CITY UNI HOPE IN WAR ON CANCER; Scientists in Rodent Tests

Liverpool Echo (Liverpool, England), July 6, 2011 | Go to article overview

CITY UNI HOPE IN WAR ON CANCER; Scientists in Rodent Tests


Byline: JOHN SUTTON

A DESERT dwelling rat could hold the key in the battle against cancer, according to scientists in Liverpool.

A team from the University of Liverpool's Institute of Integrative Biology have successfully mapped the genome of the naked mole rat.

The desert dwelling rodent is native to East Africa and is resistant to cancer.

And despite living in some of the harshest environments on earth, the mammal, can live for up to thirty years in an extensive network of underground burrows.

Unlocking the mystery of the naked mole rat's DNA will help scientists understand why cancers develop and spread and help them better understand the aging process and the complications that come with growing old.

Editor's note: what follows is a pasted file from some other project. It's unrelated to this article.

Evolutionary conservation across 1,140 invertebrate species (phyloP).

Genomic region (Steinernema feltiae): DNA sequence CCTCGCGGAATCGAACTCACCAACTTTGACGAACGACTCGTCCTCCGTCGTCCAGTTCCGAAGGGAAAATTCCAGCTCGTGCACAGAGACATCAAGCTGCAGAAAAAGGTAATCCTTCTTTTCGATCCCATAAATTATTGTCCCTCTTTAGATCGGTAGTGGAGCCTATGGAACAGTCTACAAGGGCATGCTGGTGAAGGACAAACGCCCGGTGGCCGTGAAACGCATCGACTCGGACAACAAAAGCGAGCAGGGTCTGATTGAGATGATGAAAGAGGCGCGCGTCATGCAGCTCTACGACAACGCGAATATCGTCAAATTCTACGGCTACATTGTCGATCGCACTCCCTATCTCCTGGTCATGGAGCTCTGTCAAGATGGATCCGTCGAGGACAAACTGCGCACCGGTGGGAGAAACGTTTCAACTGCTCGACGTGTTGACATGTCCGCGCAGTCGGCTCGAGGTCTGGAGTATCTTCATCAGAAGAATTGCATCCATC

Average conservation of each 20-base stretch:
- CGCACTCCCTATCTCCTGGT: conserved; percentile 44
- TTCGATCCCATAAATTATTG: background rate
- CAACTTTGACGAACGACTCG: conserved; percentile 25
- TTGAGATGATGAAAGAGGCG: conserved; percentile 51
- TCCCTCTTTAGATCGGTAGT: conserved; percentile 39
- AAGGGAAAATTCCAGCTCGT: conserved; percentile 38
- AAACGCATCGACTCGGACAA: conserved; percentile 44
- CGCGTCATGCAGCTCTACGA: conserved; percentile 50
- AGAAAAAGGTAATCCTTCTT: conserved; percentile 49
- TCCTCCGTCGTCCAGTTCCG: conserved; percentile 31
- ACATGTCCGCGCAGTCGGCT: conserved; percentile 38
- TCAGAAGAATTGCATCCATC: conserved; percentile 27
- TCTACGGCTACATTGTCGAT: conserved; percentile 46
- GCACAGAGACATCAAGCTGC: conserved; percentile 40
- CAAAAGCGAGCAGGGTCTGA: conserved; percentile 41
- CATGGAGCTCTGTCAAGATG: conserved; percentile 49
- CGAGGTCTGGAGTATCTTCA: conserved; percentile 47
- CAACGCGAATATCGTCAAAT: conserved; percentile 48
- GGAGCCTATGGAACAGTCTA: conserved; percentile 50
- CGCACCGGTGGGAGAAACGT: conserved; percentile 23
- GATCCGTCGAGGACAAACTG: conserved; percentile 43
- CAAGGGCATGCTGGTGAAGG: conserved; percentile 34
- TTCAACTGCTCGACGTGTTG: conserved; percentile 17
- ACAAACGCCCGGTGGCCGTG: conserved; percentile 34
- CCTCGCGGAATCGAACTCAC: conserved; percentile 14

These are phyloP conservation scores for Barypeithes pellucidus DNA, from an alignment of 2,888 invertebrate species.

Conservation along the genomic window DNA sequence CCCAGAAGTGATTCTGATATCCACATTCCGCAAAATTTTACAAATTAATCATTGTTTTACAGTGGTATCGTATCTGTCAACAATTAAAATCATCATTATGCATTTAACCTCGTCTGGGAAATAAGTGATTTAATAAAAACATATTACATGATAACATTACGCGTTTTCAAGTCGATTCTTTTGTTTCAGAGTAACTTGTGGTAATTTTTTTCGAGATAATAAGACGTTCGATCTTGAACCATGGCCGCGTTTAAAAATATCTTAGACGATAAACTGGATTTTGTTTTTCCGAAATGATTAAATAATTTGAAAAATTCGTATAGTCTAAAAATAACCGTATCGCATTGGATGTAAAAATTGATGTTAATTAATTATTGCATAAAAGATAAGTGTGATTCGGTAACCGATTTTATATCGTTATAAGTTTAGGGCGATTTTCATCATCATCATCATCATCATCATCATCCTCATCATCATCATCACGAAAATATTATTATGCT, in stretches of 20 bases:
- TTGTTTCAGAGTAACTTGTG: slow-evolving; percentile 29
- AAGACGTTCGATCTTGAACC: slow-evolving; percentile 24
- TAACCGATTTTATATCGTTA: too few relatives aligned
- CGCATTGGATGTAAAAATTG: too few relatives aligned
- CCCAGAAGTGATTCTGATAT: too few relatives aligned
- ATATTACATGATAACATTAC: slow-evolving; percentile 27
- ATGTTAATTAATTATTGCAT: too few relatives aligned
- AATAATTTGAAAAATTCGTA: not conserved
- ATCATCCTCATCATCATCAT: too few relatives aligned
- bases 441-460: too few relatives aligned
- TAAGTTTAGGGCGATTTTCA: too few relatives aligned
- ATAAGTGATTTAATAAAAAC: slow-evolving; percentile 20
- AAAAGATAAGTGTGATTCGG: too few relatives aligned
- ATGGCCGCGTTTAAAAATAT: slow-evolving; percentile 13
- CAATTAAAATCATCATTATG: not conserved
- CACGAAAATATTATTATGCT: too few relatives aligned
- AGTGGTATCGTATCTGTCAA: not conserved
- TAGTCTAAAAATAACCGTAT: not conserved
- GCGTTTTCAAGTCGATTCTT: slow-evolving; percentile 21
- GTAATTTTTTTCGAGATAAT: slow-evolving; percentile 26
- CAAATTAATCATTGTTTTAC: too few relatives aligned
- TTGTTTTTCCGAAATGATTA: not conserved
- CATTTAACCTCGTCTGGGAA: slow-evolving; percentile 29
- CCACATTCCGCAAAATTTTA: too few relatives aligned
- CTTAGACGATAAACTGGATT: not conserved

Dr Joao Pedro Magalhaes, from the Institute of Integrative Biology, said: "The naked mole rat has fascinated scientists for many years but it wasn't until a few years ago that we discovered that it could live for such a long period of time.

"It is not much bigger than a mouse, which normally lives up to four years, and yet this particular underground rodent lives for three decades in good health. …

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CITY UNI HOPE IN WAR ON CANCER; Scientists in Rodent Tests
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